Existing law requires the owner of a new diversion in salmon or  
            steelhead waters to notify DFW so that DFW can determine whether  
            or not the diversion is affecting salmon or steelhead and  
            proscribe proper screening measures, if necessary.  This bill  
            instead allows DFW to provide notification to only those owners  
            whose diversions are affecting salmon or steelhead and requires  
            DFW to recommend screening measures within 30 days or upon a  
            mutually agreeable time frame. 


            This bill authorizes DFW to impose civil penalties, including  
            administratively, where diversions are obstructing fish passage  
            with separate provisions for illegal grows.  This bill requires  
            DFW to initiate an emergency rulemaking process to develop and  
            implement due process procedures to implement its administrative  
            penalty provisions.


            This bill enhances the effectiveness of wardens by allowing  
            those who observe unauthorized water diversions that harm fish  
            and wildlife to initiate a complaint to the State Water  
            Resources Control Board and remain a party to the proceeding.


          2)Creation of the Office of Sustainable Water Solutions.  This  
            bill creates a first-of-its-kind Office as a new unit within the  
            drinking water program at the State Water Resources Control  
            Board.


            One of the most challenging problems with water supply  
            reliability and water quality throughout the state is the lack  
            of help offered to small communities (small cities, rural  
            counties, and unincorporated areas) that have small rate bases,  
            little or no local funds, huge water infrastructure needs and  
            few staff to help meet those needs.









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            The Office will help small communities apply for state and  
            federal funds to help clean up drinking water and provide  
            greater access to treatment technologies.  It will also help  
            communities that want to consolidate to better apportion costs  
            of water system upgrades to prevent or mitigate huge local rate  
            increases.  Finally, the Office will provide basic technical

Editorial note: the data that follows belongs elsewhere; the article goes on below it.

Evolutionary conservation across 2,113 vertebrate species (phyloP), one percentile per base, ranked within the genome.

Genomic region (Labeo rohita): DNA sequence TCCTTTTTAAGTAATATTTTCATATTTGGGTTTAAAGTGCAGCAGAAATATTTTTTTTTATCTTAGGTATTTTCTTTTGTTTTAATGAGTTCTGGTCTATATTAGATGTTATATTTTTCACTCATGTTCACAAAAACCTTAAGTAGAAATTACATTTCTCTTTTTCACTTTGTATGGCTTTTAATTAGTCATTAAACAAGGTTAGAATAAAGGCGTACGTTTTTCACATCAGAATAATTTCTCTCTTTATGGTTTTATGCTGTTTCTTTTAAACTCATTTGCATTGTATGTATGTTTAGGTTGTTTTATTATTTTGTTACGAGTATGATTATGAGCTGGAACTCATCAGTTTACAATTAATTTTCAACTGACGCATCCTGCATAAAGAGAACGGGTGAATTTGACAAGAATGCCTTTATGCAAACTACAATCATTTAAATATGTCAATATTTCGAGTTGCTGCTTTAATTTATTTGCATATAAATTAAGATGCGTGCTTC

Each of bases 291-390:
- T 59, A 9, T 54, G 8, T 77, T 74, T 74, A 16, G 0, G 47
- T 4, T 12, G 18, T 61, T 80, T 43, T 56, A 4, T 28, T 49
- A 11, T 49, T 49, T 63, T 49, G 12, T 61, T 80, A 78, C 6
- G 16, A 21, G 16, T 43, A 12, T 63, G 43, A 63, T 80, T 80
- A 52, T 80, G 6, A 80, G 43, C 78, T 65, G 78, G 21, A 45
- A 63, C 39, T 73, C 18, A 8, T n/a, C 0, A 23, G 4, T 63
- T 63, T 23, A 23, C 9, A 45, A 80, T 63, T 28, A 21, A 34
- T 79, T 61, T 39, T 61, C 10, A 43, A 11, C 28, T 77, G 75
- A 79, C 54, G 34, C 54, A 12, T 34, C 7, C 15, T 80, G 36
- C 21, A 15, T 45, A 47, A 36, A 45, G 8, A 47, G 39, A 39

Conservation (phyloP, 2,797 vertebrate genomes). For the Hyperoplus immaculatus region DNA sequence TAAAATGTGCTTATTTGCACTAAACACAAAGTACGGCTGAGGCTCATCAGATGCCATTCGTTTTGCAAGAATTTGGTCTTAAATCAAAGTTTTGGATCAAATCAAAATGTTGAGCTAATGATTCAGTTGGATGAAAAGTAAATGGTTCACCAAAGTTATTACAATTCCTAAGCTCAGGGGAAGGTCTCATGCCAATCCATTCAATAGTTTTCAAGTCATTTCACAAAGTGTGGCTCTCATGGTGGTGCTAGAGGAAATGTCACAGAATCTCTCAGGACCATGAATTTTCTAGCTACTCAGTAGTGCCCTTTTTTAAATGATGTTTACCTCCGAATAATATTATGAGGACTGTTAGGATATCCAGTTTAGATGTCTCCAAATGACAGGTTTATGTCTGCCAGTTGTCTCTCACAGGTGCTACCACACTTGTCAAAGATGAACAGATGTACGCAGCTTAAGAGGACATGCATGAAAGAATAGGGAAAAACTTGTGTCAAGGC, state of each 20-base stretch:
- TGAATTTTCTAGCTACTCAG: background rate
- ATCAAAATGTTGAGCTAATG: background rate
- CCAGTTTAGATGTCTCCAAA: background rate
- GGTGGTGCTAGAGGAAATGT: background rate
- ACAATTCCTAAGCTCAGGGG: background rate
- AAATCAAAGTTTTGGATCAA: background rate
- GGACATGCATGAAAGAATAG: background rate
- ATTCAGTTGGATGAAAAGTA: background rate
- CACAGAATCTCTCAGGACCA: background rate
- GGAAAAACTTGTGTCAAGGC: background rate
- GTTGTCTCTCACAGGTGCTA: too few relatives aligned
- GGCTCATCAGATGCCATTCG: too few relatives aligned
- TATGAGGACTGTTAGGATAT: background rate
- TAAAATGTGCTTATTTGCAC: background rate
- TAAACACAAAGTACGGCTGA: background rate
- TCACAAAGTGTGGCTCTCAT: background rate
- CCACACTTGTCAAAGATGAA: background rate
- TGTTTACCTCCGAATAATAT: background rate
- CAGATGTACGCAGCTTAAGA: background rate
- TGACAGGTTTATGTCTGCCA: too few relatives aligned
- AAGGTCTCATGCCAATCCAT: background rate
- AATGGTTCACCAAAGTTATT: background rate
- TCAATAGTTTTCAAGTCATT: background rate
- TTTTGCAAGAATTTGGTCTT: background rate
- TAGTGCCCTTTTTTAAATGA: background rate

assistance to small communities that, in many cases do not have  
            a city manager or staff to work on providing clean drinking  
            water to its residents.


          3)Creation of CalConserve Revolving Fund Water Efficiency Pilot  
            Projects.  Water conservation is one of the only tools  
            immediately available in a drought to help try to stretch  
            existing supplies.  Communities like the Town of Windsor have  
            experienced terrific water conservation success with "Efficiency  
            Pays" programs.  Under those programs the water supplier  
            installs water efficient upgrades such as washing machines or  
            dishwashers at no upfront cost to the eligible homeowner and the  
            homeowner repays them on their utility bill.  After the upgrades  
            the bill is often less even with the repayment obligation  
            included.  


            In addition to stretching supplies is preserving existing  
            supplies.  DWR estimates leakage to be from 5% to 50% in many  
            water systems.  Traditional revolving funds, such as those at  
            the State Water Resources Control Board, address leaks in the  
            public water system but do not address leaks on private  
            property.  This pilot project would bridge that gap through a  
            low-interest loan program administered by local agencies to  
            their customers.  


          4)Suspension of State Contracting Provisions for Drought  
            Emergencies.  Some communities in California have literally run  
            out of water and, as the fourth year of drought continues, there  
            are likely to be more.  The environment has also been devastated  
            by the dry weather.  Traditional state contracting provisions  
            require agencies to engage in many procedures, including  
            advertising contracts and selecting from multiple bids.  This  








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            bill allows contracts for projects that are related to the  
            Governor's declaration of a state of emergency to be expedited  
            by waiving traditional contracting provisions.  However, it also  
            ensures accountability and public oversight by listing on the  
            California Drought Internet Web site sufficient information to  
            identify which agencies and which contracts utilized the  
            provision.


          5)Emergency Funding and Financial Assistance Not Subject to  
            Certain Eligibility Restrictions. Local governments have raised  
            concerns that they would not be eligible to receive money from  
            the State's Disaster Relief Fund in the event of a calamity,  
            like an earthquake, wildfire or flood, because they are not in  
            compliance with the eligibility restrictions of Labor Code  
            Section 1782, which concern payment of prevailing wages and use  
            of apprentices on municipal projects.


          Analysis Prepared by:                                               
                          Gabrielle Meindl / BUDGET /916-319-2099  FN:  
          0000083